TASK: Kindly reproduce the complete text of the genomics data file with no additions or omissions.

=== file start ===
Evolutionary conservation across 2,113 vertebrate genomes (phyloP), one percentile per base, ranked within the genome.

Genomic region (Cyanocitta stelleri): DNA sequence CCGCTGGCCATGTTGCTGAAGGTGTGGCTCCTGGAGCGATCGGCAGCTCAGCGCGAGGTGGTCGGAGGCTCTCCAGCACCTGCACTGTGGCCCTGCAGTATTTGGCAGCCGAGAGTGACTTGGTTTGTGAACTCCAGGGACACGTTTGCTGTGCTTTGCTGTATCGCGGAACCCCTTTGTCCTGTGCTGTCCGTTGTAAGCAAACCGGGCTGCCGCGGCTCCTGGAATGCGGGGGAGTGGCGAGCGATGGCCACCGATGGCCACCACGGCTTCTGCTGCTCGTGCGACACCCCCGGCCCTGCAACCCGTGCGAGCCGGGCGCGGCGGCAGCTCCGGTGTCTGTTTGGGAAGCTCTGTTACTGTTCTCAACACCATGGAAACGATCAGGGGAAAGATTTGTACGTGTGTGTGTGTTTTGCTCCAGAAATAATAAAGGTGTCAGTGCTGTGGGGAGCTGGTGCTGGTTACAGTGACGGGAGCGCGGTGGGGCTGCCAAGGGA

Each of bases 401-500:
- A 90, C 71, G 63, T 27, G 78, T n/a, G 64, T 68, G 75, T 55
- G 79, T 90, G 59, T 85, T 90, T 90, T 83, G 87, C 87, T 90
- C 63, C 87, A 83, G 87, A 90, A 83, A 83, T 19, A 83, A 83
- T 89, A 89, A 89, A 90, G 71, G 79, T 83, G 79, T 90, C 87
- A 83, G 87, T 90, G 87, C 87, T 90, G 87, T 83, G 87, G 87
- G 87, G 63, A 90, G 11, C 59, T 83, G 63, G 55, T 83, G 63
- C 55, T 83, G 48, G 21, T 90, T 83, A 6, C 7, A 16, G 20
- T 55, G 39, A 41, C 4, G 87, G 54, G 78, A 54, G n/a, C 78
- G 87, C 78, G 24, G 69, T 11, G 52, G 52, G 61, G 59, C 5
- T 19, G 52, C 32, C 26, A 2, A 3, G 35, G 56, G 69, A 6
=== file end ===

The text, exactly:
Evolutionary conservation across 2,113 vertebrate genomes (phyloP), one percentile per base, ranked within the genome.

Genomic region (Cyanocitta stelleri): DNA sequence CCGCTGGCCATGTTGCTGAAGGTGTGGCTCCTGGAGCGATCGGCAGCTCAGCGCGAGGTGGTCGGAGGCTCTCCAGCACCTGCACTGTGGCCCTGCAGTATTTGGCAGCCGAGAGTGACTTGGTTTGTGAACTCCAGGGACACGTTTGCTGTGCTTTGCTGTATCGCGGAACCCCTTTGTCCTGTGCTGTCCGTTGTAAGCAAACCGGGCTGCCGCGGCTCCTGGAATGCGGGGGAGTGGCGAGCGATGGCCACCGATGGCCACCACGGCTTCTGCTGCTCGTGCGACACCCCCGGCCCTGCAACCCGTGCGAGCCGGGCGCGGCGGCAGCTCCGGTGTCTGTTTGGGAAGCTCTGTTACTGTTCTCAACACCATGGAAACGATCAGGGGAAAGATTTGTACGTGTGTGTGTGTTTTGCTCCAGAAATAATAAAGGTGTCAGTGCTGTGGGGAGCTGGTGCTGGTTACAGTGACGGGAGCGCGGTGGGGCTGCCAAGGGA

Each of bases 401-500:
- A 90, C 71, G 63, T 27, G 78, T n/a, G 64, T 68, G 75, T 55
- G 79, T 90, G 59, T 85, T 90, T 90, T 83, G 87, C 87, T 90
- C 63, C 87, A 83, G 87, A 90, A 83, A 83, T 19, A 83, A 83
- T 89, A 89, A 89, A 90, G 71, G 79, T 83, G 79, T 90, C 87
- A 83, G 87, T 90, G 87, C 87, T 90, G 87, T 83, G 87, G 87
- G 87, G 63, A 90, G 11, C 59, T 83, G 63, G 55, T 83, G 63
- C 55, T 83, G 48, G 21, T 90, T 83, A 6, C 7, A 16, G 20
- T 55, G 39, A 41, C 4, G 87, G 54, G 78, A 54, G n/a, C 78
- G 87, C 78, G 24, G 69, T 11, G 52, G 52, G 61, G 59, C 5
- T 19, G 52, C 32, C 26, A 2, A 3, G 35, G 56, G 69, A 6